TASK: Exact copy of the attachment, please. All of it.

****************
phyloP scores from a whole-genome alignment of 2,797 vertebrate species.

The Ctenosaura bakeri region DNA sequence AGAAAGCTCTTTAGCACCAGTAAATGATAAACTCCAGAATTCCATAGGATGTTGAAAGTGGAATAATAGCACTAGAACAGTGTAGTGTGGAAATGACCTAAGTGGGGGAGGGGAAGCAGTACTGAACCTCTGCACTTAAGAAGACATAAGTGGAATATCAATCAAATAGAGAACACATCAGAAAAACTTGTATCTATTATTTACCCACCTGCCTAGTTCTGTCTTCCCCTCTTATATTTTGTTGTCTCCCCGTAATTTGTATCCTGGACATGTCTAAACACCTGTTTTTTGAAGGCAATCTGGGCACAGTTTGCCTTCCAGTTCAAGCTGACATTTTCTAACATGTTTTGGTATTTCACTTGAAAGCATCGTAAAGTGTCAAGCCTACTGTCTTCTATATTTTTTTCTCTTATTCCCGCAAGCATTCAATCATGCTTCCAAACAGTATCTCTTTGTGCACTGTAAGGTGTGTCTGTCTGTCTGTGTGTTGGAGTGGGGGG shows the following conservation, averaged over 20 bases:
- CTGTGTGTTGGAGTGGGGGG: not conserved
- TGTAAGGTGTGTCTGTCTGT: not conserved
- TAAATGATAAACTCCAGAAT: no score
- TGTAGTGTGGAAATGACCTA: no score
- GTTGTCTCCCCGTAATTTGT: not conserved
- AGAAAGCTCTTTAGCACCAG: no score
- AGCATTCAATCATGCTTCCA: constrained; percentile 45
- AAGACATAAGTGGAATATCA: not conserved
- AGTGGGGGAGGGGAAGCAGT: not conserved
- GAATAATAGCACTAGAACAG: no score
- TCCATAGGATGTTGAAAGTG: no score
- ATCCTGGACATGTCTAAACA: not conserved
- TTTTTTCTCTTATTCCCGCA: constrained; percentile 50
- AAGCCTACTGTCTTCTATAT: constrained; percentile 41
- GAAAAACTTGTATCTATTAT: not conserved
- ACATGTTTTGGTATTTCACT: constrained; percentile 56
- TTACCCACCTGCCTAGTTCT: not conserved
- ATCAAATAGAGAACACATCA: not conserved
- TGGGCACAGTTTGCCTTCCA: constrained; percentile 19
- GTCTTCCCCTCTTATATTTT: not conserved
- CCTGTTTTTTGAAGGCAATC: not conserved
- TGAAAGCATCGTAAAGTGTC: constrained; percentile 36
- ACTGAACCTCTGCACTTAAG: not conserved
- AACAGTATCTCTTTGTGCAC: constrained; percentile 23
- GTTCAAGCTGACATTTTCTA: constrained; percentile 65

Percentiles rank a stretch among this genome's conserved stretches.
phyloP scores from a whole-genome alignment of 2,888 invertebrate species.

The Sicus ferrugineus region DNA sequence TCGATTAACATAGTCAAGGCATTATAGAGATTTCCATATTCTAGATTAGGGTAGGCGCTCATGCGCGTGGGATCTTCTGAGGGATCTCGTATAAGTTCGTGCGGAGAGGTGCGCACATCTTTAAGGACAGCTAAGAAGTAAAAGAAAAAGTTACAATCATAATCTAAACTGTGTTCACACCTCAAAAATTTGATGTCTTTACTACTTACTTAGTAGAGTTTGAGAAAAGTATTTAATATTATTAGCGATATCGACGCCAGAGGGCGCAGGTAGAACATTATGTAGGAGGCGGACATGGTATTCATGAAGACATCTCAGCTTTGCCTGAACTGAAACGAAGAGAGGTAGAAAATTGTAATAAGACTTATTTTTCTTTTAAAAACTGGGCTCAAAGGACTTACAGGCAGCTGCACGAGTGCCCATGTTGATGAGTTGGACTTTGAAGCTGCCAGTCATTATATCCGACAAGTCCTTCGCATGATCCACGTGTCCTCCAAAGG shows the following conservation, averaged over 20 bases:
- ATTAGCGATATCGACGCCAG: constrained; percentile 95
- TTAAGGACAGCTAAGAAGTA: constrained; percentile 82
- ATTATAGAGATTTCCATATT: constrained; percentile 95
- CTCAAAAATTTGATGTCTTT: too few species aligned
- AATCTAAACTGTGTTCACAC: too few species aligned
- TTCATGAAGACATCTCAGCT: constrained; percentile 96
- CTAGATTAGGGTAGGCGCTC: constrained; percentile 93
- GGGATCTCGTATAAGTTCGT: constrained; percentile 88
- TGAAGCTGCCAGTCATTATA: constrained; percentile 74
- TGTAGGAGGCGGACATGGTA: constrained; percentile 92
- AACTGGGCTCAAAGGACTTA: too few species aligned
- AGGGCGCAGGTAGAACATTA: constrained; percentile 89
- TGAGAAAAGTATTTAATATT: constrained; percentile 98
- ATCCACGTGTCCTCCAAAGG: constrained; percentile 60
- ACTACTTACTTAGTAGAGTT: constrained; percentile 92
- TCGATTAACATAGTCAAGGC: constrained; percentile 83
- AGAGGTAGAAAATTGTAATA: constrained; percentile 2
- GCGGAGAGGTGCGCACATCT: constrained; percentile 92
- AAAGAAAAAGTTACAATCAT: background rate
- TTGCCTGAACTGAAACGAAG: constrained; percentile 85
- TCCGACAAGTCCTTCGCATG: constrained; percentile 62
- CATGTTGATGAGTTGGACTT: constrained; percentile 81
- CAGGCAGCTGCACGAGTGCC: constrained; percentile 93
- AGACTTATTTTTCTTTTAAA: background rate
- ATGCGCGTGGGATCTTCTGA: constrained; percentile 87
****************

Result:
phyloP scores from a whole-genome alignment of 2,797 vertebrate species.

The Ctenosaura bakeri region DNA sequence AGAAAGCTCTTTAGCACCAGTAAATGATAAACTCCAGAATTCCATAGGATGTTGAAAGTGGAATAATAGCACTAGAACAGTGTAGTGTGGAAATGACCTAAGTGGGGGAGGGGAAGCAGTACTGAACCTCTGCACTTAAGAAGACATAAGTGGAATATCAATCAAATAGAGAACACATCAGAAAAACTTGTATCTATTATTTACCCACCTGCCTAGTTCTGTCTTCCCCTCTTATATTTTGTTGTCTCCCCGTAATTTGTATCCTGGACATGTCTAAACACCTGTTTTTTGAAGGCAATCTGGGCACAGTTTGCCTTCCAGTTCAAGCTGACATTTTCTAACATGTTTTGGTATTTCACTTGAAAGCATCGTAAAGTGTCAAGCCTACTGTCTTCTATATTTTTTTCTCTTATTCCCGCAAGCATTCAATCATGCTTCCAAACAGTATCTCTTTGTGCACTGTAAGGTGTGTCTGTCTGTCTGTGTGTTGGAGTGGGGGG shows the following conservation, averaged over 20 bases:
- CTGTGTGTTGGAGTGGGGGG: not conserved
- TGTAAGGTGTGTCTGTCTGT: not conserved
- TAAATGATAAACTCCAGAAT: no score
- TGTAGTGTGGAAATGACCTA: no score
- GTTGTCTCCCCGTAATTTGT: not conserved
- AGAAAGCTCTTTAGCACCAG: no score
- AGCATTCAATCATGCTTCCA: constrained; percentile 45
- AAGACATAAGTGGAATATCA: not conserved
- AGTGGGGGAGGGGAAGCAGT: not conserved
- GAATAATAGCACTAGAACAG: no score
- TCCATAGGATGTTGAAAGTG: no score
- ATCCTGGACATGTCTAAACA: not conserved
- TTTTTTCTCTTATTCCCGCA: constrained; percentile 50
- AAGCCTACTGTCTTCTATAT: constrained; percentile 41
- GAAAAACTTGTATCTATTAT: not conserved
- ACATGTTTTGGTATTTCACT: constrained; percentile 56
- TTACCCACCTGCCTAGTTCT: not conserved
- ATCAAATAGAGAACACATCA: not conserved
- TGGGCACAGTTTGCCTTCCA: constrained; percentile 19
- GTCTTCCCCTCTTATATTTT: not conserved
- CCTGTTTTTTGAAGGCAATC: not conserved
- TGAAAGCATCGTAAAGTGTC: constrained; percentile 36
- ACTGAACCTCTGCACTTAAG: not conserved
- AACAGTATCTCTTTGTGCAC: constrained; percentile 23
- GTTCAAGCTGACATTTTCTA: constrained; percentile 65

Percentiles rank a stretch among this genome's conserved stretches.
phyloP scores from a whole-genome alignment of 2,888 invertebrate species.

The Sicus ferrugineus region DNA sequence TCGATTAACATAGTCAAGGCATTATAGAGATTTCCATATTCTAGATTAGGGTAGGCGCTCATGCGCGTGGGATCTTCTGAGGGATCTCGTATAAGTTCGTGCGGAGAGGTGCGCACATCTTTAAGGACAGCTAAGAAGTAAAAGAAAAAGTTACAATCATAATCTAAACTGTGTTCACACCTCAAAAATTTGATGTCTTTACTACTTACTTAGTAGAGTTTGAGAAAAGTATTTAATATTATTAGCGATATCGACGCCAGAGGGCGCAGGTAGAACATTATGTAGGAGGCGGACATGGTATTCATGAAGACATCTCAGCTTTGCCTGAACTGAAACGAAGAGAGGTAGAAAATTGTAATAAGACTTATTTTTCTTTTAAAAACTGGGCTCAAAGGACTTACAGGCAGCTGCACGAGTGCCCATGTTGATGAGTTGGACTTTGAAGCTGCCAGTCATTATATCCGACAAGTCCTTCGCATGATCCACGTGTCCTCCAAAGG shows the following conservation, averaged over 20 bases:
- ATTAGCGATATCGACGCCAG: constrained; percentile 95
- TTAAGGACAGCTAAGAAGTA: constrained; percentile 82
- ATTATAGAGATTTCCATATT: constrained; percentile 95
- CTCAAAAATTTGATGTCTTT: too few species aligned
- AATCTAAACTGTGTTCACAC: too few species aligned
- TTCATGAAGACATCTCAGCT: constrained; percentile 96
- CTAGATTAGGGTAGGCGCTC: constrained; percentile 93
- GGGATCTCGTATAAGTTCGT: constrained; percentile 88
- TGAAGCTGCCAGTCATTATA: constrained; percentile 74
- TGTAGGAGGCGGACATGGTA: constrained; percentile 92
- AACTGGGCTCAAAGGACTTA: too few species aligned
- AGGGCGCAGGTAGAACATTA: constrained; percentile 89
- TGAGAAAAGTATTTAATATT: constrained; percentile 98
- ATCCACGTGTCCTCCAAAGG: constrained; percentile 60
- ACTACTTACTTAGTAGAGTT: constrained; percentile 92
- TCGATTAACATAGTCAAGGC: constrained; percentile 83
- AGAGGTAGAAAATTGTAATA: constrained; percentile 2
- GCGGAGAGGTGCGCACATCT: constrained; percentile 92
- AAAGAAAAAGTTACAATCAT: background rate
- TTGCCTGAACTGAAACGAAG: constrained; percentile 85
- TCCGACAAGTCCTTCGCATG: constrained; percentile 62
- CATGTTGATGAGTTGGACTT: constrained; percentile 81
- CAGGCAGCTGCACGAGTGCC: constrained; percentile 93
- AGACTTATTTTTCTTTTAAA: background rate
- ATGCGCGTGGGATCTTCTGA: constrained; percentile 87